Mardi Gras Festivities

In another city on another continent, my daughter donned costume and mask and she and friends joined crowds in the streets for Carnival festivities.  Today I saw the photos (love Facebook and digital photography) and could imagine the excitement she felt as she took part in this celebration for the first time.

New Year, new moon and spring is in the air.  Join the celebration!

Holy Cow! I forgot to get a social life!

besties

A friend moved to a new city recently, and we discussed the importance of getting a social life – in the real life, physical world sense.  And it suddenly occurred to me that I think I’ve lost mine and I’m not exactly sure how to get it back again.

Like many, I work remotely with interaction consisting of e-mails, phone and conference calls.  I do have nice short chats on Facebook or blogs, but these are fleeting and limited.  My extended family is a diaspora scattered across the country, and my children presently live on three continents.  Work takes up most of my waking hours and the time that’s left is spent with family.  As the nest slowly empties I think it might be worthwhile to rediscover the art and pleasure of friendship.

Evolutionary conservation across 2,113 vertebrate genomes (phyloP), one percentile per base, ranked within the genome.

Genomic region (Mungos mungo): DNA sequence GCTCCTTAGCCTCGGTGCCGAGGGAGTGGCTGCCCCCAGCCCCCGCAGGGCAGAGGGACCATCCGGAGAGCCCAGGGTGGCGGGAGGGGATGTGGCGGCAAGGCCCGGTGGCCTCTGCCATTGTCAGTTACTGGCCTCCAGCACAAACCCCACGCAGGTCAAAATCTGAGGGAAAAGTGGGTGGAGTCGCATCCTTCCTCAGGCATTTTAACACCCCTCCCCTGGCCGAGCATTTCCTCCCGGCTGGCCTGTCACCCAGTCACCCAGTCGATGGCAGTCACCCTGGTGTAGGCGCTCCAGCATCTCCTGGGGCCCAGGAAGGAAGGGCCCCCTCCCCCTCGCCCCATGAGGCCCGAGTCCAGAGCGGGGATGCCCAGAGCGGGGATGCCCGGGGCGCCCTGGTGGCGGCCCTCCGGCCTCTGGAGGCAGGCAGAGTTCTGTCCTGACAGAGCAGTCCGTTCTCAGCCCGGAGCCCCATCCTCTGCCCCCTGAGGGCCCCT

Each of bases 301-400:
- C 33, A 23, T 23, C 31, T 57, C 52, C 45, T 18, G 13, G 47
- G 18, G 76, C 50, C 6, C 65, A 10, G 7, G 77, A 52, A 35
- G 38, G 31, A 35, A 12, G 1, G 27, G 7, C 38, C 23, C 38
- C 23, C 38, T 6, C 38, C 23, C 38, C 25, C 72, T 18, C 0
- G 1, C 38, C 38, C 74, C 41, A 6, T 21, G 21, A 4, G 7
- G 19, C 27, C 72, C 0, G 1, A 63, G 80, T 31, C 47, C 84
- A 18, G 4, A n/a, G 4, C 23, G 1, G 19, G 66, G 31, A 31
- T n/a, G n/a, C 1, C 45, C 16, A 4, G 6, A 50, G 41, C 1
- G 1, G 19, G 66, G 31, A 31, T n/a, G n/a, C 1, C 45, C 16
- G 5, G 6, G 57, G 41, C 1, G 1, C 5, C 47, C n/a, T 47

As I often do with life’s great puzzles, I turned to Google for help and searched for “how to get a social life.”

One article gave a rundown beginning with “1.  Find some potential friends” and suggested that I start with work or school.  Strike one.

Another started with the real basics:  “Stand up straight, smile an authentic smile, avoid looking cold and unapproachable, and take care of your hygiene.”  Now we’re getting somewhere!  I can do this!  But I have a feeling that if I do all of the above at my local mall, shoppers will nervously avoid me like the kiosk vendors selling styling products.

eHow.com was more helpful, and right up my alley.  I appreciate a practical approach.  “1.  Work out in a gym.  2.  Participate in a class.  3.  Join a new church.  4.  Be social with co-workers.  5.  Go to the library.”  Actually, I question #5.  Libraries tend to be very quiet and solitary places, and the last time someone approached me in the stacks….  Oh, that’s another story and we won’t get into the details on this post.

One article had a simple suggestion that actually seemed like a pretty good place to start.  “Believe you’re worthy.”